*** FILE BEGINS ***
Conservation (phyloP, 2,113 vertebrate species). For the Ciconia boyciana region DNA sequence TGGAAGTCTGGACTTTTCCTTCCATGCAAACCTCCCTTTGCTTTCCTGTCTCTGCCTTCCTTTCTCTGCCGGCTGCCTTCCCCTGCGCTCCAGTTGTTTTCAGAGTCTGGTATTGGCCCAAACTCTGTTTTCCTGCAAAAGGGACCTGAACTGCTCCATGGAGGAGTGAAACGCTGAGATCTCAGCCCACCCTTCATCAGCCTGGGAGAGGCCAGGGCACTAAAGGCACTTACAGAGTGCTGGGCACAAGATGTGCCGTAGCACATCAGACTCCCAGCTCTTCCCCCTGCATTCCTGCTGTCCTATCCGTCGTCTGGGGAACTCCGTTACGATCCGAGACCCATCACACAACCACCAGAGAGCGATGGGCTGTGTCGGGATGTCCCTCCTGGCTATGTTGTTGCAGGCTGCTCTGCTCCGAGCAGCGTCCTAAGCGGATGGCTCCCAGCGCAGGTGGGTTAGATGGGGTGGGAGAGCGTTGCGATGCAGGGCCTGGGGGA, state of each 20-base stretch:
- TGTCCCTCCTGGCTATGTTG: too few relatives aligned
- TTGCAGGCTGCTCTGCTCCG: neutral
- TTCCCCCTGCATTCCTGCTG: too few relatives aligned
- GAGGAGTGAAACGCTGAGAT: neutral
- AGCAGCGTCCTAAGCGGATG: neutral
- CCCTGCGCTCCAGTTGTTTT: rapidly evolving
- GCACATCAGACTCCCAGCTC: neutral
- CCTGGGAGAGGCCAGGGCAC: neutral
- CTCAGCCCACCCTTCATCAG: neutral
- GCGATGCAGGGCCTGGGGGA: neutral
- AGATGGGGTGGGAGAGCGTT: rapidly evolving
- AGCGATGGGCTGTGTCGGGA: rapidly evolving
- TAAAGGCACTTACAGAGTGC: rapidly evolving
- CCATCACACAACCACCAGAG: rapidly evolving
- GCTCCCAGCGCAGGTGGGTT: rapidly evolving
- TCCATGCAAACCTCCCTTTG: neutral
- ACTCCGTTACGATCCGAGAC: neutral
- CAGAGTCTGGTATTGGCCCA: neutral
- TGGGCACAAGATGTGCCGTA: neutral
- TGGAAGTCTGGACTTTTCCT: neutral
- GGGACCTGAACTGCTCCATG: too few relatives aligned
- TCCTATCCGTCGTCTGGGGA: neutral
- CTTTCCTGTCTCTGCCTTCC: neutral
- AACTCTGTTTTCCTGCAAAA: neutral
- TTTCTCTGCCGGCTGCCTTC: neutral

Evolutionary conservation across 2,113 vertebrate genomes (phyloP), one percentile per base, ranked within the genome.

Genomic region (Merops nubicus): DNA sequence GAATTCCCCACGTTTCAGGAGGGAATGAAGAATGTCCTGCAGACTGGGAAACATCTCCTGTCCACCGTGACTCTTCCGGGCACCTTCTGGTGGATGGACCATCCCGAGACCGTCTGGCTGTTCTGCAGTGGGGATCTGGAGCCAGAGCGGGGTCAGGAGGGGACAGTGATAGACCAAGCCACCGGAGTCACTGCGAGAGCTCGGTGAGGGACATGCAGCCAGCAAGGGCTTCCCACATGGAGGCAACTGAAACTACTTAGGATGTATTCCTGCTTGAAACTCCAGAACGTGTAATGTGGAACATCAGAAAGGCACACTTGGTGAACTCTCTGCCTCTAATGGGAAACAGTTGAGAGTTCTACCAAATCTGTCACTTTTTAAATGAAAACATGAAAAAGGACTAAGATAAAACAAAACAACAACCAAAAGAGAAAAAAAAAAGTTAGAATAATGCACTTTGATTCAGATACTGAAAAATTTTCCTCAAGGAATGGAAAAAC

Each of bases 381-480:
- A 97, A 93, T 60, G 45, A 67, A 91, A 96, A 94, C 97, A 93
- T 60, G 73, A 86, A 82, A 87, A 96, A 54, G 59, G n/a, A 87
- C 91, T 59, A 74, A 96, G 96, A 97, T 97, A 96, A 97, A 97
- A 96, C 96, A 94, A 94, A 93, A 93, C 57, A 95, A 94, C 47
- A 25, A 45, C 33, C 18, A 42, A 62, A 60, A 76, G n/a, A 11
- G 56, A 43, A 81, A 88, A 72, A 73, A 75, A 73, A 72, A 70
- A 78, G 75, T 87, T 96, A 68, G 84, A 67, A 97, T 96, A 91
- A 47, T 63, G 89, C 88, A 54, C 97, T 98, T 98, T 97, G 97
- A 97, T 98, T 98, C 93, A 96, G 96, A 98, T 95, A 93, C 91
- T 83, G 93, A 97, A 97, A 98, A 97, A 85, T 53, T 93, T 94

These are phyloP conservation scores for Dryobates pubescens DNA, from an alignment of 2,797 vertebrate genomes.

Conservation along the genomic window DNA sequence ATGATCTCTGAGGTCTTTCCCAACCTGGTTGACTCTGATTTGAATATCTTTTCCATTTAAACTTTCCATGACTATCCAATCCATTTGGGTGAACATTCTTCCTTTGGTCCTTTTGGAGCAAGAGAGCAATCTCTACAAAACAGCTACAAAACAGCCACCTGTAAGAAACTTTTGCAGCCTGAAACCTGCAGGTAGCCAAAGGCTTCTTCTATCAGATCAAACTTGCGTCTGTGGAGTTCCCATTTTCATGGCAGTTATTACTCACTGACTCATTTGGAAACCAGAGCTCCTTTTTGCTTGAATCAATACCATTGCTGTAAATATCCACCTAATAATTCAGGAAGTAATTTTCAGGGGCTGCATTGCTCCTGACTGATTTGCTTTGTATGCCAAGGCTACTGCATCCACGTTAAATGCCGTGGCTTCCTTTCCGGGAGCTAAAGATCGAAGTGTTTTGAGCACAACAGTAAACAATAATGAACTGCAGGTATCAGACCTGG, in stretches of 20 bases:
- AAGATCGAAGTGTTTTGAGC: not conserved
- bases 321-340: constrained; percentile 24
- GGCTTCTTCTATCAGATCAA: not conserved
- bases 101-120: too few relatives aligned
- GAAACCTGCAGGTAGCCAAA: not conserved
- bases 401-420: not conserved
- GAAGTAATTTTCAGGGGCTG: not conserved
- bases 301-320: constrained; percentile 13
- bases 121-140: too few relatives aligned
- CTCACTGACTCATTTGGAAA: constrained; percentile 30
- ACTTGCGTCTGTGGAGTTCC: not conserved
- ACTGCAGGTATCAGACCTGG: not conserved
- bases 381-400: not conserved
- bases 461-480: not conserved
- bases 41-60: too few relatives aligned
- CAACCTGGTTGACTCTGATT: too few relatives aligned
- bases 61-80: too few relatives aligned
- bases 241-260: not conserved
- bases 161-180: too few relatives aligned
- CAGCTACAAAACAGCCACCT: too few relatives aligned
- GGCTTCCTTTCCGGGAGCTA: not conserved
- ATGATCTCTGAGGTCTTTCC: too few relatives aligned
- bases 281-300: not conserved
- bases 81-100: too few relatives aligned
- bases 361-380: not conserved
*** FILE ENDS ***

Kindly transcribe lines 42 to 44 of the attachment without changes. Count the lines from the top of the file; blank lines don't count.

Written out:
- AAGATCGAAGTGTTTTGAGC: not conserved
- bases 321-340: constrained; percentile 24
- GGCTTCTTCTATCAGATCAA: not conserved